Camilla. Bathroom Vanity. February 15th , 2018.
A bathroom is one of the most important rooms in the house. And the most important part of your bathroom is your bathroom vanity. A bathroom vanity is a piece of furniture with a number of purposes. Usually you would expect your vanity to house your sink, and all the plumbing that goes with it. Hopefully with all the plumbing nicely housed out of view and out of the way.
The width of the vanity is critical. The first consideration is how wide can it be, and still fit through the bathroom door. Many bathroom vanities come pre-constructed; however, there are also expandable or collapsible vanities available. Their design allows them to be installed in any bathroom regardless of the restrictions imposed by a narrow bathroom door. The vanity door swing, and drawer size also need to be considered. A vanity door that is too wide can result in restricted space, and limited human movement. It is important to remember that there needs to be enough room for the bathroom door to open comfortably without damaging your new furniture. Door dings are unpleasant, and will happen if the space it too tight. In addition a too tight fit can create a safety hazard, that with proper planning, can be avoided.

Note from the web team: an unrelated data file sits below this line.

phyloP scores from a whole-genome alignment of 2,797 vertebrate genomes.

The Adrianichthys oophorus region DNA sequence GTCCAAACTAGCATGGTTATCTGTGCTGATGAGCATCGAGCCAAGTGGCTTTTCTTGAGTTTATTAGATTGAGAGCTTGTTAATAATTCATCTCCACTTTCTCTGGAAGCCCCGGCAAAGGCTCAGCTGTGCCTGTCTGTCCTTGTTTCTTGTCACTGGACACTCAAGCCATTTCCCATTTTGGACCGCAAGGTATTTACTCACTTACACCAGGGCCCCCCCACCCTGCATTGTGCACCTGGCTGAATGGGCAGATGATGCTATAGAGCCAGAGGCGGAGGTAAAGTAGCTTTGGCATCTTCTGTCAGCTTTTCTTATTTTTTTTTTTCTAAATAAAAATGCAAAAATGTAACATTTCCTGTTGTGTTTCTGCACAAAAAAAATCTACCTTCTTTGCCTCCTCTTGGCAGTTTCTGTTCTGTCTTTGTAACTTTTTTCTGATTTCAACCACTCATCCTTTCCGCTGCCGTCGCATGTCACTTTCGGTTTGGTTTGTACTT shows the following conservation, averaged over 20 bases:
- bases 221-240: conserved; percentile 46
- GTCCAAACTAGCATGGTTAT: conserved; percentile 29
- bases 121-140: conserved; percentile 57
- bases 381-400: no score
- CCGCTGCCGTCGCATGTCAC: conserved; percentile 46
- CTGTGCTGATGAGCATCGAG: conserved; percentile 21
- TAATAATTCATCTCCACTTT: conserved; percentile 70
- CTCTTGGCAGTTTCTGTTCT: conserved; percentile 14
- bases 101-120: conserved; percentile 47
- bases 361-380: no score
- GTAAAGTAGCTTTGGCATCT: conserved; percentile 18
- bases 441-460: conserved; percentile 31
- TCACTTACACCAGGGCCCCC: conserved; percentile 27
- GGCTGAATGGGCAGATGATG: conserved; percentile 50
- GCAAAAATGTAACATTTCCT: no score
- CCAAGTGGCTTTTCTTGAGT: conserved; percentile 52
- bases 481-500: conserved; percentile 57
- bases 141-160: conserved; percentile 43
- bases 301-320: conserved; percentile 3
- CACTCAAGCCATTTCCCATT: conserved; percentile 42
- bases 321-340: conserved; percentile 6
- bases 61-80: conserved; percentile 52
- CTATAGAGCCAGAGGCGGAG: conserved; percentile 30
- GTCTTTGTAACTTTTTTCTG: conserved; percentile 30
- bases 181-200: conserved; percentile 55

Size of the vanity is also critical. I’ve talked about height, but you also need to consider width as well. You have a certain amount of space available, and no more. So make sure that your vanity takes up the required space well. Don’t buy one too short, or too long. Too short looks wrong and too long can be a real problem. I’ve seen people who’ve bought a vanity that is too long and put it beside the toilet so that it’s difficult to sit on the toilet.
Consider the shape of vanity you need. Should it go along a wall, for example, or do you need a corner unit? Sometimes either will work and you need to decide exactly your requirements. And don’t forget that you also need to make sure that there is space for the doors to open properly. Many people have purchased vanities only to find that the door will only open half way before it contacts a wall, or a shower, for example.
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